MetaWards comes with a command-line program called
This is installed by default into the same directory as the
python executable used to build the package. To run
This prints out the version of
metawards, which should look something
┌──────────────────────────────────────────────────────────────────────┐ │ │ │ ╔══════════════════════════════════════════════════════════════╗ │ │ ║ MetaWards version 1.4.1 ║ │ │ ╚══════════════════════════════════════════════════════════════╝ │ │ │ │ ╔══════════════════════════════════════════════════════════════╗ │ │ ║ https://metawards.org ║ │ │ ╚══════════════════════════════════════════════════════════════╝ │ │ │ │ ╔══════════════════════════════════════════════════════════════╗ │ │ ║ Source information ║ │ │ ╚══════════════════════════════════════════════════════════════╝ │ │ │ │ • repository: https://github.com/metawards/MetaWards │ │ • branch: 1.4.1) │ │ • revision: 18f7ff160d4b7e037e059bee29d17d9a9b709892 │ │ • last modified: 2020-11-18T14:41:12+0000 │ │ │ │ WARNING: MetaWardsData cannot be found! Please see │ │ https://metawards.org/model_data for instructions on how to │ │ download and install this necessary data. │ │ │ │ ╔══════════════════════════════════════════════════════════════╗ │ │ ║ Additional information ║ │ │ ╚══════════════════════════════════════════════════════════════╝ │ │ │ │ Visit https://metawards.org for more information about │ │ metawards, its authors and its license │ │ │ └──────────────────────────────────────────────────────────────────────┘
This version information gives you the provenance of this executable which should help in reproducing output. It is written to the top of all metawards outputs.
If you see output like this, with
WARNING lines about the version
not having been committed to git…
┌──────────────────────────────────────────────────────────────────────┐ │ │ │ │ │ MetaWards version 0.12.0+17.gd839bca1.dirty │ │ │ │ │ │ https://metawards.org │ │ │ │ Source information │ │ │ │ • repository: https://github.com/metawards/MetaWards │ │ • branch: feature-mover-tutorial │ │ • revision: d839bca1e32e8c8b1814d7f72667e84ead1a59d7 │ │ • last modified: 2020-05-20T13:01:14+0100 │ │ │ │ WARNING: This version has not been committed to git, so you may │ │ not be able to recover the original source code that was used to │ │ generate this run! │ │ │ │ MetaWardsData information │ │ │ │ • version: 0.5.0 │ │ • repository: https://github.com/metawards/MetaWardsData │ │ • branch: main │ │ │ │ Additional information │ │ │ │ Visit https://metawards.org for more information about metawards, │ │ its authors and its license │ │ │ └──────────────────────────────────────────────────────────────────────┘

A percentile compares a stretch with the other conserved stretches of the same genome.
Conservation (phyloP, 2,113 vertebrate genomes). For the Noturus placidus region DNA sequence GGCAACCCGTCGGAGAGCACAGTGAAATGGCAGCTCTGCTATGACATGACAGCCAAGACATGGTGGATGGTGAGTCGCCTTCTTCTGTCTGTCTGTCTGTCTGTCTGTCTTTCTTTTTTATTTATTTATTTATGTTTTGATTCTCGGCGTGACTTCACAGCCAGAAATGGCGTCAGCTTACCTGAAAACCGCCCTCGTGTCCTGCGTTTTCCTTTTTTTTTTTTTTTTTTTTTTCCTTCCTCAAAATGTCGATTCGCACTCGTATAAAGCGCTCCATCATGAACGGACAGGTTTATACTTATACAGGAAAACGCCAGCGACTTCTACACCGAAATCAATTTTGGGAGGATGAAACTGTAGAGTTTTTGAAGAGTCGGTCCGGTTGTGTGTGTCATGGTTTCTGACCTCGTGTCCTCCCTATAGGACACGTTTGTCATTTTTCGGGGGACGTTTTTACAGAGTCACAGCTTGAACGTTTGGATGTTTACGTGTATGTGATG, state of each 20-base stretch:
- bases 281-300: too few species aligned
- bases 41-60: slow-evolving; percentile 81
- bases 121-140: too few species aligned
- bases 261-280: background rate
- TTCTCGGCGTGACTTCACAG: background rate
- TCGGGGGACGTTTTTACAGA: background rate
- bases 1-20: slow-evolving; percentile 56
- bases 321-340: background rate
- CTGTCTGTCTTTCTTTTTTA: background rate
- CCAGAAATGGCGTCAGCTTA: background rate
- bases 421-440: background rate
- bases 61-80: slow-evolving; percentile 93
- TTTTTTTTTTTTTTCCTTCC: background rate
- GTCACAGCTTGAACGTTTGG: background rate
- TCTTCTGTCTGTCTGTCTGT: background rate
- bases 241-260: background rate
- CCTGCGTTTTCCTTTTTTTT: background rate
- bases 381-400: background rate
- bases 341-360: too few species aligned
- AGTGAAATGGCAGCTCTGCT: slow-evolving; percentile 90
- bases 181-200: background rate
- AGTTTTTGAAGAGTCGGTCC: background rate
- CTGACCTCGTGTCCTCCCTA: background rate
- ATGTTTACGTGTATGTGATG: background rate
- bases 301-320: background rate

then this means that your
metawards executable has been built using
source code that has not been committed to git, and is therefore not
version controlled. Do not use
dirty software for production jobs
as it will not be possible to recover the software used to produce
outputs at a later date, and thus it may not be possile to reproduce
metawards program has up-to-date and very comprehensive in-built
help for all of its command line options. You can print this help by
The full help is available here.
Understanding the options¶
metawards is a powerful program so it comes with a lot of options.
The most used and thus most important options are given first. These
--disease / -d: Specify the name of the disease file to load. These files are described in Model data. If the file exists in your path then that will be used. Otherwise the file will be searched for from the
MetaWardsData/diseasesdirectory. Note that you don’t need to specify the file type, as this is assumed to be
--input / -i: Specify the input file adjustable parameters that will be explored for the model run. You must supply an input file to be able to run a model. This file is described below.
--line / -l: Specify the line number (or line numbers) of adjustable parameter sets from the input file. Line numbers are counted from 0, and multiple line numbers can be given, e.g.
--line 3, 5, 7-10will read from lines 3, 5, 7, 8, 9, and 10 (remembering that the first line of the file is line 0). If multiple lines are read, then multiple model runs will be performed.
--repeats / -r: specify the number of times model runs for each adjustable parameter set should be repeated. MetaWards model runs are stochastic, based on random numbers. The results for multiple runs must thus be processed to derive meaning.
--additional / -a: specify the file (or files) containing additional seeds. These files are described in Model data. You can specify as many or few files as you wish. If the file exists in your path then that will be used. Otherwise the file will be searched for from the
MetaWardsData/extra_seedsdirectory. Note that you can write the additional seeds directly, rather than using a file. To see how, take a look at this section of the tutorial.
--output / -o: specify the location to place all output files. By default this will be in a new directory called
output. A description of the output files is below.